Crowded field of Tarrant County Precinct 1 Democratic candidates discuss jails, partisanshipdfwnewsa | February 9, 2024 | 0 | Fort Worth , Fort Worth News
Candidates for Tarrant County Precinct 1 address attendees of the Fort Worth Report’s primary debates held Feb. 8, 2024 at Texas Wesleyan University. (Camilo Diaz | Fort Worth Report)
” data-medium-file=”https://fortworthreport.org/wp-content/uploads/2024/02/DSCF1374-scaled.jpg?fit=300%2C200&quality=89&ssl=1″ data-large-file=”https://fortworthreport.org/wp-content/uploads/2024/02/DSCF1374-scaled.jpg?fit=780%2C520&quality=89&ssl=1″>
Democratic candidates for federal, state and local office discussed top issues and pitched themselves as the best nominee to vie for key offices during the November general election.
The Fort Worth Report hosted its second candidate debate on Feb. 8 at Texas Wesleyan University in partnership with fellow nonprofit and nonpartisan organizations KERA, SteerFW and the League of Women Voters. Democratic primary candidates for U.S. House District 12, Texas House District 97, and Tarrant County Precinct 1 discussed key issues, including education, criminal justice and the economy.
The March 5 primary election will decide the Republican and Democratic candidates who will face each other in the general election Nov. 5. Early voting for the 2024 primary starts Tuesday, Feb. 20. Texas primaries are open, which means residents may vote in either the Republican or Democratic primary in March.Residents can find voter information about nearby polling places, sample ballots and acceptable voter IDs here.
Longtime incumbent Roy Brooks announced in September he would not seek reelection. Four Democrats, Mia Hall, Kathleen Hicks, Roderick Miles and Darryl Brewer, are competing to replace him on the Tarrant County Commissioners Court.
All four candidates said they have deep roots in Fort Worth and shared similar sentiments about the need to work with Republicans, who currently hold a 3-2 majority, on the commissioners court.
The candidates also agreed that commissioners are responsible for preventing deaths of inmates in Tarrant County custody, although another elected official, the sheriff, is formally in charge of the jaiI. In the past two years, 22 inmates have died in Tarrant County custody.
Miles works in Brooks’ office as the executive administrator over Programs and Outreach. He said the key to reducing the number of deaths in Tarrant County jails is reducing the number of nonviolent inmates awaiting trial in jail and reducing recidivism. He currently leads a county program that provides job training to Tarrant County inmates to ensure they can find a job after they are released, he said.
“We need to be able to create a pipeline for individuals to get a job so that they can take care of their families,” Miles said.
Miles said he will focus on health care, infrastructure, criminal justice reform and responsible tax cuts as commissioner.
Brewer, a veteran and business owner, said he is running because he believes Precinct 1 is regressing.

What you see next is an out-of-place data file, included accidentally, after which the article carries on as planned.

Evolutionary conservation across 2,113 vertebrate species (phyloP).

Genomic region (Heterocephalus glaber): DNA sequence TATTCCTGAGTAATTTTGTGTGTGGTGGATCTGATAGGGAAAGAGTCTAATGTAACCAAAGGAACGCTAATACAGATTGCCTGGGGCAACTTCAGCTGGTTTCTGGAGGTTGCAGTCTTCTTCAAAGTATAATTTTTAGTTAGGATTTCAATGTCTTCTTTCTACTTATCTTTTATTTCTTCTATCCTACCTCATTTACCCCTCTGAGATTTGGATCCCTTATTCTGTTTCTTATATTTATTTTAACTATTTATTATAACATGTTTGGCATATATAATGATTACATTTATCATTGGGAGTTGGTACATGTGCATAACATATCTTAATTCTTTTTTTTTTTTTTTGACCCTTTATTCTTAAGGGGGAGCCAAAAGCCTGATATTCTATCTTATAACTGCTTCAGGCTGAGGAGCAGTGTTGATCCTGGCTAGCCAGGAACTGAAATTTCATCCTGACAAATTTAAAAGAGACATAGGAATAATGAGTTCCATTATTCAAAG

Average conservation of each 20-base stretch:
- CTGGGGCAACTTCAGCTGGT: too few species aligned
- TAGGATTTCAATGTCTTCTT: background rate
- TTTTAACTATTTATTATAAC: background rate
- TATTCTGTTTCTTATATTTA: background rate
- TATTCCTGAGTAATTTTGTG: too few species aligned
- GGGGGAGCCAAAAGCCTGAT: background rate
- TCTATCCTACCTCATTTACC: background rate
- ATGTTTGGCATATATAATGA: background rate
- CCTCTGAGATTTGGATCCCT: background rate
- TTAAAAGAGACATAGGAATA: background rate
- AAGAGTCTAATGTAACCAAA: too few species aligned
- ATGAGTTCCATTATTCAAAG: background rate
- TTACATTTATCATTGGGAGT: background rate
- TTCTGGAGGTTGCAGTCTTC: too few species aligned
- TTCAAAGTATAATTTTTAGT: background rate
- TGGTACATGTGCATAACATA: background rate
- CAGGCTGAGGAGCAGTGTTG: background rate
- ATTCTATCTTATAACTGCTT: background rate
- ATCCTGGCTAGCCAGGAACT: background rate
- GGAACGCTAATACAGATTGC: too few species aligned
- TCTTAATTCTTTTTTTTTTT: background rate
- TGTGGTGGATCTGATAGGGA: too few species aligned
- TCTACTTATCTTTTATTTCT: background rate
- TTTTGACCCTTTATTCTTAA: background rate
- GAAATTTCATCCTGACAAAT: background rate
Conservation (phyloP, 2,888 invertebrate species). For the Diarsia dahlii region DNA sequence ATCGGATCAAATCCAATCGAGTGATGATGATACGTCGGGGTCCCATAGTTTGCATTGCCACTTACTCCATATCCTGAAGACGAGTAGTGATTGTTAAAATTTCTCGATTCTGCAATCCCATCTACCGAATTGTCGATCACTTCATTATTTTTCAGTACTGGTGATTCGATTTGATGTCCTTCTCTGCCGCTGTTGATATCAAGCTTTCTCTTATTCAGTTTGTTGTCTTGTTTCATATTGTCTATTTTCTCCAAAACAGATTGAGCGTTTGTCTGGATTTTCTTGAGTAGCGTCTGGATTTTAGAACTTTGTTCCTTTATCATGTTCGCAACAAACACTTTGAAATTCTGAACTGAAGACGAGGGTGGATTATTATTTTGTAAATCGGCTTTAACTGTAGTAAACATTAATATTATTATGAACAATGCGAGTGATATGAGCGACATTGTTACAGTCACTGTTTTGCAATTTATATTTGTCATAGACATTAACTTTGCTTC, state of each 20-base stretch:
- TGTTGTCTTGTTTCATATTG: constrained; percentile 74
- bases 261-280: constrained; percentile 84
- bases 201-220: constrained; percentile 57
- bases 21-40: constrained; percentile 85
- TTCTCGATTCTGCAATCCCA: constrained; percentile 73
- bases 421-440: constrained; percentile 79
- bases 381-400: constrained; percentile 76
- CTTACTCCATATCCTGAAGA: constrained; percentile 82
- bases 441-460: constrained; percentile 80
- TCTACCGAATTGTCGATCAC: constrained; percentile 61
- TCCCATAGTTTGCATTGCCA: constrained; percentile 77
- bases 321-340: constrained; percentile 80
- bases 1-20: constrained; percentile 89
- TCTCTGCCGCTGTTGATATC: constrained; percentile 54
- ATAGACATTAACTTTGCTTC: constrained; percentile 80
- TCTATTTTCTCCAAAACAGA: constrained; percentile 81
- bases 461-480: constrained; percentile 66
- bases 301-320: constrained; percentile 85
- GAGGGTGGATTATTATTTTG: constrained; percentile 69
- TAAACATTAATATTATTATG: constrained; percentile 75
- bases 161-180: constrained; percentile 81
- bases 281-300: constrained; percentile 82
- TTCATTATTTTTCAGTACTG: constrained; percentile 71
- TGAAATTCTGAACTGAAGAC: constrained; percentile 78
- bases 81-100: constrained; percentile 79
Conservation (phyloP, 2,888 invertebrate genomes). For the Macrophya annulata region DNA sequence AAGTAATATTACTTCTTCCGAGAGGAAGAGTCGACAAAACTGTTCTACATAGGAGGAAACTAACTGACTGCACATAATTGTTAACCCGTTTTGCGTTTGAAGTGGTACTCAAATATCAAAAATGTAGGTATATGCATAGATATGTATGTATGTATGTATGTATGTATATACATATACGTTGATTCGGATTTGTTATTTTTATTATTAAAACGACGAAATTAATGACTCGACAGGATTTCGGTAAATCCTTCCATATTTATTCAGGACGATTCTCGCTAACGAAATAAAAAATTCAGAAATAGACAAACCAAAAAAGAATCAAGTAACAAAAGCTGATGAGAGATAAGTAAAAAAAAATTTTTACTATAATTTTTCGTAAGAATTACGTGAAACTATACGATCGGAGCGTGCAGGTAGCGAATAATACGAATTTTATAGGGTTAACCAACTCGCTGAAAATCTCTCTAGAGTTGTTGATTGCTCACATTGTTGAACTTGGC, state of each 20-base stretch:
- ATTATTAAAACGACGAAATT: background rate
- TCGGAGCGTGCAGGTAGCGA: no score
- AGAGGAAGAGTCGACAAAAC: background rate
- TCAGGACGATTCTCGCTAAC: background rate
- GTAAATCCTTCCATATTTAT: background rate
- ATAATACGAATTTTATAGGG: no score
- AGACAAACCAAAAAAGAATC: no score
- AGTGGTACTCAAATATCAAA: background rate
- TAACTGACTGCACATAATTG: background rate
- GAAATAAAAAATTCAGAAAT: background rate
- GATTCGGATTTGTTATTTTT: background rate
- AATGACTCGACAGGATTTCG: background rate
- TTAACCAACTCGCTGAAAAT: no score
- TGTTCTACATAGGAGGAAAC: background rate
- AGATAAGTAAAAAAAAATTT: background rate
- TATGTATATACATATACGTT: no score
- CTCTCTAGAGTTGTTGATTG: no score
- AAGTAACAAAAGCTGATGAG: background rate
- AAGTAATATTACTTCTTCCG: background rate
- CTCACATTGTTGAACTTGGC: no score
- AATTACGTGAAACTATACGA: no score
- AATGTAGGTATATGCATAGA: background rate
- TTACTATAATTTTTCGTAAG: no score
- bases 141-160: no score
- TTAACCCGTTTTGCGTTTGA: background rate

“Whether you’re talking about education, whether you’re talking about income … I’m running because I’m going to change this,” Brewer said.
He emphasized the importance of transparency and communication when working with other members of the commissioners court.
“I’ll bring the facts, I’ll have a presentation so that the truth will be clear,” Brewer said. “I will use my bully pulpit to make a difference in this community.”
Hall, an educator and Crowley ISD board member, said she wants to support affordable housing, expand access to health care, and improve infrastructure and manage growth in Precinct 1.
With growth comes pollution issues. Hall said she believes the county has a responsibility to address the negative environmental impacts associated with industrial growth.
Hall said she sees many of the county’s issues, like criminal justice and infrastructure, as nonpartisan issues and she is prepared to work with her Republican colleagues.
“No one is naive to the political climate of a court,” Hall said. “I truly believe that there’s more that unites us than what divides us.”
Hicks touted her experience as the youngest elected Fort Worth City Council member representing District 8. She said she has a proven record of creating jobs and housing while serving on City Council.
Despite Democrats being a longtime minority on the five-member Tarrant County Commissioners Court, Hicks said, she has the experience to work with colleagues from the opposite party.
“I will work hard with anyone if they want to do the right thing for our Precinct 1,” Hicks said.
Air quality and industrial growth have disproportionately impacted communities of color, Hicks said. Tarrant County is behind when it comes to building and maintaining public transportation as an alternative to cars.
“We are way behind and, if we don’t get it together, we’re going to regret this and it is going to affect each and every one of us,” Hicks said.
Missed the candidate forum? Here’s where to watch the recording
The forums were open to the public and livestreamed on the Fort Worth Report’s YouTube channel. To watch the forum, click here.